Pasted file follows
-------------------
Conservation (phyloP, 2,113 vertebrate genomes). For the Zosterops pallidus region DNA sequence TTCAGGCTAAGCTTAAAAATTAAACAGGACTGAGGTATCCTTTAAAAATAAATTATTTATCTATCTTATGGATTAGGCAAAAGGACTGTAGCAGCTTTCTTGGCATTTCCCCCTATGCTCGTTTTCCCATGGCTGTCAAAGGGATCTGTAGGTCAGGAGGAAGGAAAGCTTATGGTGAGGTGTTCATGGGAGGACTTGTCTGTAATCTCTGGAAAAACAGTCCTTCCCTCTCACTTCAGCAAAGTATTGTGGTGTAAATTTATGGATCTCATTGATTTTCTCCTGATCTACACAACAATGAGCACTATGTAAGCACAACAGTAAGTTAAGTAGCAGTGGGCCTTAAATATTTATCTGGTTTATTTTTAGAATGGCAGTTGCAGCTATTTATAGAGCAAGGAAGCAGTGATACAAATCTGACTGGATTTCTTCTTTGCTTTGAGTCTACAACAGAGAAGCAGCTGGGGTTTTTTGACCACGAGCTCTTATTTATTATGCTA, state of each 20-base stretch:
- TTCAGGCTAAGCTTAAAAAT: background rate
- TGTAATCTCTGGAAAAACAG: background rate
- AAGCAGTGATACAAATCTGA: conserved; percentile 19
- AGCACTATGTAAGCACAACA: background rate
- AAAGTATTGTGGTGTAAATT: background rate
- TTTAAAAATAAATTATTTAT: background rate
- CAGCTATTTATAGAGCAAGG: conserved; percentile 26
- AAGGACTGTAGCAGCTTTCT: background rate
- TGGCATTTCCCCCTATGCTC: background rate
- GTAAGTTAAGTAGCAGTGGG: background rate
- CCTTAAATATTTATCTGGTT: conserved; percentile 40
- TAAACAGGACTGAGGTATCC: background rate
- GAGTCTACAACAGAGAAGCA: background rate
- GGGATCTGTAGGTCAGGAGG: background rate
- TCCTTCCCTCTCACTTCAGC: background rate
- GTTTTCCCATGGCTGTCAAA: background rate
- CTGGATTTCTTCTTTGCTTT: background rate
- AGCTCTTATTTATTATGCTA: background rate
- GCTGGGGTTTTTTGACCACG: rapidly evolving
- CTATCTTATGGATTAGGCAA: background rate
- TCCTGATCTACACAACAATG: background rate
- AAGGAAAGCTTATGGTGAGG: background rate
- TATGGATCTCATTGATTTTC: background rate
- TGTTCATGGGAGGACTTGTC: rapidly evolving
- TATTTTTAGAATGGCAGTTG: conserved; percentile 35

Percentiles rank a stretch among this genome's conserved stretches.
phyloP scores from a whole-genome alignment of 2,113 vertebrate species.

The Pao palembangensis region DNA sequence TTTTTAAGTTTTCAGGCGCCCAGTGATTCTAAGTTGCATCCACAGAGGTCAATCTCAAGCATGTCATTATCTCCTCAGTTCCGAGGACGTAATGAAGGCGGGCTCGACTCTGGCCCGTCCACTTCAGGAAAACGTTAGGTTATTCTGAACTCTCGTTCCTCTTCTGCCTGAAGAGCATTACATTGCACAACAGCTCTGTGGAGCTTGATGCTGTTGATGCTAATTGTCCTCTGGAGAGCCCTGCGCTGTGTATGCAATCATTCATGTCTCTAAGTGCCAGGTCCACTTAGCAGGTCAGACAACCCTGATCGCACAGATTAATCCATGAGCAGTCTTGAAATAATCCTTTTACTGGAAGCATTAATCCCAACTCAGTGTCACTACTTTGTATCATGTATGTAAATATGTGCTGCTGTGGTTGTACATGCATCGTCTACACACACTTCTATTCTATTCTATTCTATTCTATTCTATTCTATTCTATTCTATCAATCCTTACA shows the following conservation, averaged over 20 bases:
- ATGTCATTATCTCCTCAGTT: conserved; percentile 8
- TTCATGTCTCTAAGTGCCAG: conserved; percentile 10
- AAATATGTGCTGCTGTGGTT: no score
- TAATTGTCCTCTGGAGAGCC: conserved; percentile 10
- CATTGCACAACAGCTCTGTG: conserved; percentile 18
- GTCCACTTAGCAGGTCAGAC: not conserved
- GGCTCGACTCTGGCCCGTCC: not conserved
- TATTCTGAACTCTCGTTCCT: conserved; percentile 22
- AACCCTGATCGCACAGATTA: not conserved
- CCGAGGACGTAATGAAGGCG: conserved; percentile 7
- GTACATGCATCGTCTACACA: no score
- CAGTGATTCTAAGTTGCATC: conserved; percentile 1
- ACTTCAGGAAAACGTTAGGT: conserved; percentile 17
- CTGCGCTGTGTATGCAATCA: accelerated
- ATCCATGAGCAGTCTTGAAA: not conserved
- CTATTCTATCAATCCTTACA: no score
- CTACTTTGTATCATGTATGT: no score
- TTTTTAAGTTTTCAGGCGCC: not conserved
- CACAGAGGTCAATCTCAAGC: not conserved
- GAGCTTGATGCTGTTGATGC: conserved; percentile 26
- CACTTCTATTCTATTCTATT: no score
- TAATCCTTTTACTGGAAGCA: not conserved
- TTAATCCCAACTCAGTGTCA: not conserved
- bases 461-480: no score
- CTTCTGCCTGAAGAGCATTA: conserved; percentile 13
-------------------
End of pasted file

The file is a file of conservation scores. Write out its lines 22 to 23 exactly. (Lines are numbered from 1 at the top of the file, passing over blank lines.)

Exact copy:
- TCCTGATCTACACAACAATG: background rate
- AAGGAAAGCTTATGGTGAGG: background rate